Lesbian Soldier’s Death Queer

The United States Army’s got a gay mystery on its hand. Why did three Army members kill themselves over the course of three months last year? And, even more mysterious, was one of them being blackmailed for her lesbian ways?

Here’s the SLDN background:

A veteran of the war in Iraq, Lannaman (pictured) was most recently assigned to a desk job at a procurement office in Kuwait. She carried out her duties there with “superb performance,” according to one superior, and her steadfastness “eliminated misuse of [military] funds by 36 percent.”

But some evidence also points to the possibility that another soldier – more intent on laundering money than saving it – may have tried to use Lannaman’s sexual orientation as a way to blackmail her into silence.

On August 27, 2006, a commanding officer named Lt. Col. Marshall Gutierrez was arrested for allegedly trying to “shake-down” a contractor for $3400. Gutierrez killed himself on September 4, 2006.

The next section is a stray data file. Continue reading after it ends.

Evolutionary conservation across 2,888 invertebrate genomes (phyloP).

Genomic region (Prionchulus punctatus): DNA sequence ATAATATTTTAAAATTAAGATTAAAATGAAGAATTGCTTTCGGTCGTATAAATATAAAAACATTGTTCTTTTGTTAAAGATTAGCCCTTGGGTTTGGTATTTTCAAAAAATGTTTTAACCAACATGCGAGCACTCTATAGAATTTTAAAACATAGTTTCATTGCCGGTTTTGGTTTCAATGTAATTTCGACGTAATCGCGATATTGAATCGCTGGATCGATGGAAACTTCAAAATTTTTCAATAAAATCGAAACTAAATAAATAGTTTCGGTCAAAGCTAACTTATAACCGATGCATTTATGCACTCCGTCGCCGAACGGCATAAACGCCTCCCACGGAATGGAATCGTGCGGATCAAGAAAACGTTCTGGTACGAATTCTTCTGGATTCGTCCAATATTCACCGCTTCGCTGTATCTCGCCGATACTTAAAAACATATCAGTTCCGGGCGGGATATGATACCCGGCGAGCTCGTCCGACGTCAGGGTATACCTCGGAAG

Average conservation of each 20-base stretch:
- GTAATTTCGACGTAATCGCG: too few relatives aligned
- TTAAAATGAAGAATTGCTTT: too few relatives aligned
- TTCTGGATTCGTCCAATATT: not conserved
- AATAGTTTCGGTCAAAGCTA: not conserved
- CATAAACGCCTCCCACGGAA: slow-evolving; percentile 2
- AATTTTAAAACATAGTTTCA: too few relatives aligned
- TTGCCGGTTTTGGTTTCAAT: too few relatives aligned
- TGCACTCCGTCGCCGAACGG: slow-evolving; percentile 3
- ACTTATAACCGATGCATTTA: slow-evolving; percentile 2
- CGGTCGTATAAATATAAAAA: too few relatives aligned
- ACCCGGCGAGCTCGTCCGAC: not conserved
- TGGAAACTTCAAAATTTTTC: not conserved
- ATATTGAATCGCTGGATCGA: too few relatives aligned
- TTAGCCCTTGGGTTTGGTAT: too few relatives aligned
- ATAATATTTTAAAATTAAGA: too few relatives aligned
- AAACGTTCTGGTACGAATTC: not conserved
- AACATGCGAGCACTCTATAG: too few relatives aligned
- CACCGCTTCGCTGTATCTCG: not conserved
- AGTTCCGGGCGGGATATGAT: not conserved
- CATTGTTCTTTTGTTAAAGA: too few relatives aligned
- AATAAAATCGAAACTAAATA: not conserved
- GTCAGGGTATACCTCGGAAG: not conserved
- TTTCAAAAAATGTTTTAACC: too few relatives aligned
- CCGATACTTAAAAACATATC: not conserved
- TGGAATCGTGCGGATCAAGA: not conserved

About a month later, October 1, 2006, Lannaman, whose plans to go home were put on hold after Gutierrez’s arrest, had a meeting with an army family liaison, retired Sergeant George Roach. During that meeting, Lannaman reportedly told Roach that she was going to be sent home in disgrace. She did not, however, say why. A few hours later, 46-year old Lannaman shot and killed herself.

Lannaman’s sister, Michelle Forgenie, wonders what Lannaman meant when she said she’d be “sent home in disgrace”:

We were not given a reason. Were they trying to scare her, had she stepped on toes of people who were profiteering, did someone threaten to expose her homosexuality?

Two months after Lannaman’s suicide, another Army member, Gloria D. Davis, offed herself after admitting to taking bribes.

What roll did Lannaman play in this scheme? Did she pick up on Davis and Gutierrez’s misdeeds? Did she threaten to out them, only to be threatened herself? Who knows?

Despite all the questions, the army granted Lannaman a posthumous honorable discharge.

Don't forget to share:

Help make sure LGBTQ+ stories are being told...

We can't rely on mainstream media to tell our stories. That's why we don't lock Queerty articles behind a paywall. Will you support our mission with a contribution today?

Cancel anytime · Proudly LGBTQ+ owned and operated